The hottest show in town this week is an eight-piece band of Buddhist monks putting together a mandala that contemplates world peace one grain of sand at a time.
More than 40 people were at the door Tuesday morning waiting for Florida CraftArt Galleries in downtown St. Petersburg to open, and the crowd doubled in size as a chanting ceremony commenced.
The attraction was eight Tibetan monks from a monastery in India, one selling Tibetan goods from a table piled high with brightly colored scarves, wall hangings and journals, and seven seated around a bright blue platform that will hold an intricate mandala by week's end.
A symbol of the Buddhist lesson that life is beautiful and impermanent, the mandala is created in a meditative sequence of laying down brightly colored sand in repetitive patterns. The monks use a chakpur, a fluted, cone-shaped tool, to pour tiny lines of sand into a circular pattern that holds meaning in their symbols, colors and placement.
This one is called the World Peace Mandala, and it was designed with a dove in the center over the planet Earth and is surrounded by symbols of every major religion, including a Jewish Star of David, a Christian cross and, the star and crescent moon of Islam. The next ring of the mandala will have people of all colors holding hands.
"All of these religions have a message of compassion and love," Lobsang Yowten said through an interpreter as he led the opening ceremony. "They are all the same. We are all the same."
Katie Deits, the new executive director at Florida CraftArt Galleries, said she has seen how mandalas can draw crowds. She knew it would be a good fit with the gallery.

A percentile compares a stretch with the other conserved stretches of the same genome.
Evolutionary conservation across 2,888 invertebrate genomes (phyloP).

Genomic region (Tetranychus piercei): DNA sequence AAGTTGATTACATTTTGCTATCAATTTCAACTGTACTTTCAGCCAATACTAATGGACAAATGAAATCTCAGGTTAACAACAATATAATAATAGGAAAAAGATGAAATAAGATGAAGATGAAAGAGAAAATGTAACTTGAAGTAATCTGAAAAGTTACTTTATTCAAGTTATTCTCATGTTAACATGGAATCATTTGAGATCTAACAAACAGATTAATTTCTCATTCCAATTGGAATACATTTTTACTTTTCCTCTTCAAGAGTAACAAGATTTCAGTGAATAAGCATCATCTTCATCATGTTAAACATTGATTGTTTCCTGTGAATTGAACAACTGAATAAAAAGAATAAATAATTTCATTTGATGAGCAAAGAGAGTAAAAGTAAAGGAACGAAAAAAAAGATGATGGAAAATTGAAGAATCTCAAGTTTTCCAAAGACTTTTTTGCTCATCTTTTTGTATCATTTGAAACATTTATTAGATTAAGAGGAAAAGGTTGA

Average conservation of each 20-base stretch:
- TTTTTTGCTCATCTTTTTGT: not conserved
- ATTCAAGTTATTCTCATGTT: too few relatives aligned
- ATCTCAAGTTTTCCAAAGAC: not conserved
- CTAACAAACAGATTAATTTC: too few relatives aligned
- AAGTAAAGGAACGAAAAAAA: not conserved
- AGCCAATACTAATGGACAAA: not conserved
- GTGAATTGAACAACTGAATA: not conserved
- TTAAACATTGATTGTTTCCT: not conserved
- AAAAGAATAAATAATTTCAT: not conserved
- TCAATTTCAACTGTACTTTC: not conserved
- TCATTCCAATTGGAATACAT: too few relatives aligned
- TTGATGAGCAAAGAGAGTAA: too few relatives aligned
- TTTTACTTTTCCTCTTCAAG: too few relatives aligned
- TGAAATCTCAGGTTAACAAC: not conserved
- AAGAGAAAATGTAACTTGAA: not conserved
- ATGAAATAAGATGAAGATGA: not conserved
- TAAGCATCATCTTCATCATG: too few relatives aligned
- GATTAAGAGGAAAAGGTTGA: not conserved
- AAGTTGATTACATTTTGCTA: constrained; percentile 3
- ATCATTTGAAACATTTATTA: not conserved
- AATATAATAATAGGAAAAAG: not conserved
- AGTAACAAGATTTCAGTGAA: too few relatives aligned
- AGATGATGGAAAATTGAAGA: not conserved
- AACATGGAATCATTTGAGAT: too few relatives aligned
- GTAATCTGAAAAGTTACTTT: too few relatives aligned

"Watching the monks and when they chant together and their overall peaceful vibe, the experience and the discovery of Tibetan culture is amazing," Deits said.
The wide window of the gallery facing Central Avenue drew onlookers from the street while a crowd filled the gallery space, pulling out their cellphones to record the chanting or quietly sitting with eyes closed.
A tray holding two dozen bowls of sand in colors of cobalt blue, emerald, saffron, lime, ruby and lemon was set aside as they drew the geometric outline of the mandala using a protractor and chalk. Nearby, an altar held a picture of the Dalai Lama next to a basket of apples and offering bowls containing rice, incense, candles and flowers.
"East meets West," chuckled Lyn Dean, a voice-over artist from Gulfport, when she noticed a Publix produce sticker on one of the apples. A practicing Buddhist, Dean said she was thrilled by the turnout in St. Petersburg.
"It feels like the community is really evolving," Dean said. "We all have so much stress we are carrying around, and once people get into that space, they really find some peace and breathe and see each other."
Once the monks got working on the mandala, the gallery stayed quiet, with some visitors closing their eyes to take in the peaceful chucka-chucka-chucka sound of the tapping of the chakpur to release sand. The Buddhists believe the rhythmic repetition has a meditative, calming effect and produces a sense of peace just by gazing at it.
The monks come from the Drepung Gomang monastery in India, one that educates a community of 2,000 monks. While visiting CraftArt, they will share Tibetan culture and traditions and offer lessons. There are several community activities surrounding the mandala construction, and there will be daily chanting.
Sunday brings a dissolution ceremony at which a crowd will walk six blocks from the gallery to the bay to scatter the swept-up sand into the water as a symbol of the cycle of life.
Contact Sharon Kennedy Wynne at email@example.com. Follow @SharonKWn.